Developed-world supply-chain congestion needs innovative solutions
20 March 2015
Human Capital Alliance senior advisor, Somsak Jaitrong looks at supply-chain congestion solutions.
The recent US West Coast port strike highlighted continued US supply-chain congestion and the need for innovative solutions.
George Stalk, a Toronto-based Boston Consulting Group senior advisor said in a recent presentation that Asian freight to the West Coast of North America has been growing at a rapid rate but port and surface-transport capacities have not followed.
“North American ports and rail systems are beginning to choke, and delays and uncertainties are increasing.”
Freight demand on North America’s West Coast he said has been growing at a rate equivalent to one Port of Vancouver per year, and a rapid expansion of port and rail capacity would be difficult given political pressures and formidable environmental resistance.
“The supply chain bottleneck is beginning to affect the performance of manufacturing and retailing companies that rely on surface logistics to get their goods from Asia to the heartlands of North America.”
Stalk said few retail or durable-goods company executives understand the magnitude of the challenge and even fewer are investing against the phenomenon to reduce costs, improve profitability, and create competitive advantage.
Lack of new infrastructure
North America and Europe haven’t been able to keep pace with Asia’s infrastructure development.
China is completing eight sizeable new ports, while there is almost no action in North America outside of the major expansion at the port at Prince Rupert in Canada.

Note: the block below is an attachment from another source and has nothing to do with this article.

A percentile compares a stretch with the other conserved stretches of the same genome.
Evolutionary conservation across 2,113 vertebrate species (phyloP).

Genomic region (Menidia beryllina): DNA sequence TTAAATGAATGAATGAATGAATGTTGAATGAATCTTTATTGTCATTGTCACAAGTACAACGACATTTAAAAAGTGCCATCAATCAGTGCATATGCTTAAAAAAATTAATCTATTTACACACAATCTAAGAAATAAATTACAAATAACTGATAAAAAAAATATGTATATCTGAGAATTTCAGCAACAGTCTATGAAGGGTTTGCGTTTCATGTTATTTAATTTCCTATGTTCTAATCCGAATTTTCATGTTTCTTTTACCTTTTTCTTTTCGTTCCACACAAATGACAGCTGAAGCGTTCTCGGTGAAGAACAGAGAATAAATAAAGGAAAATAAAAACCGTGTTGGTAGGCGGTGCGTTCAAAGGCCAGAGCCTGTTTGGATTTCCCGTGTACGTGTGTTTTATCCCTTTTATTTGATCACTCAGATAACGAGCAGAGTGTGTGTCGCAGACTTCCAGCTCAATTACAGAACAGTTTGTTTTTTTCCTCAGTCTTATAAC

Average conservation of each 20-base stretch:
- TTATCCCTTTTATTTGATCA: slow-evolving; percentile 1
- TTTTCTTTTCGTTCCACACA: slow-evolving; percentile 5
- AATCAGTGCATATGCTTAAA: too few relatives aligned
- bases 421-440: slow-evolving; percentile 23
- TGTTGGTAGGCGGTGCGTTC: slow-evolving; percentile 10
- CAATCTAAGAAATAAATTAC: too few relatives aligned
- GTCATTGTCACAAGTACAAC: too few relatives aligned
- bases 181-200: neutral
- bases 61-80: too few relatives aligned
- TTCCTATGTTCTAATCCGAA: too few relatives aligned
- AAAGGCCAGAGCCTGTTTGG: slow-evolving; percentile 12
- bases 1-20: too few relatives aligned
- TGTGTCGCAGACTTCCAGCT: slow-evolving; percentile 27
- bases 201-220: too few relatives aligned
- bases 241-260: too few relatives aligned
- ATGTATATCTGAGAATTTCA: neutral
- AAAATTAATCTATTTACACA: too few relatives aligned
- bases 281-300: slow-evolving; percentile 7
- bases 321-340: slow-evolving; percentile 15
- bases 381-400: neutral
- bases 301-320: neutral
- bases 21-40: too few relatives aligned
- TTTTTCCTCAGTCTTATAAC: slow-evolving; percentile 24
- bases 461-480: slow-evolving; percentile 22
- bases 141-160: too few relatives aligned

“These congestion issues add significant costs to logistics, of course, and it has always seemed to me at one level there is not much anyone can do about it.”
Rethinking supply-chain networks
Stalk said companies must look out over the horizon by rethinking supply-chain networks.
To remain competitive, they must aggressively manage China-based supply chains, looking for ways to squeeze time that competitors have not identified or exploited.
“They can explore alternatives that will minimize adverse effects on the supply chain. These alternatives may include options such as increased air freight use that may appear costly but may actually result in lower overall expenditures by reducing hidden costs.”
They may also invest in premiums and capabilities including extra payments for preferred treatment from ground, sea, and air shippers, port services, and other suppliers.
“Investments in capabilities enable companies to be better than competitors at managing their business in spite of the problems on the West Coast. These initiatives can include cross-docking, facilitated portside handling, and “track and trace” capabilities to keep boxes moving.”
Companies that make these creative investments will benefit enormously and open a competitive gap that will complement and enhance advantages founded on merchandising and store management.
Underestimating fast effective supply-chains
Many companies, Stalk said underestimate the importance of fast, effective supply-chains.
They understand supply-chain management’s importance but rarely think of supply-chain investments as an outright source of competitive advantage.
Moreover, they tend to underestimate the hidden costs of longer supply-chains, reduced flexibility, and lost gross margin from missed sales and write-downs and their ultimately profitability impact.
Innovative solutions – two-speed supply chains
To keep abreast, developed country companies hoping to expand into developed markets, Stalk said must consider using two-speed supply-chains.
They can continue using their slow-growth supply-chains in their developed economies but must now develop high-speed supply-chains suitable for high growth Asian economies.
Stalk said this exercise requires supply chain segmentation – and one that will be tricky to manage, especially as most Western supply chain managers have really only dealt with fairly slow growth in the past two decades.
He compared it to running a supply chain for a long established and now slow growth retailer, where the focus is on reducing costs as a percent of sales and perhaps catering to service needs for upmarket customers, versus the supply chain of a young, fast growing chain, where the challenge is just getting product.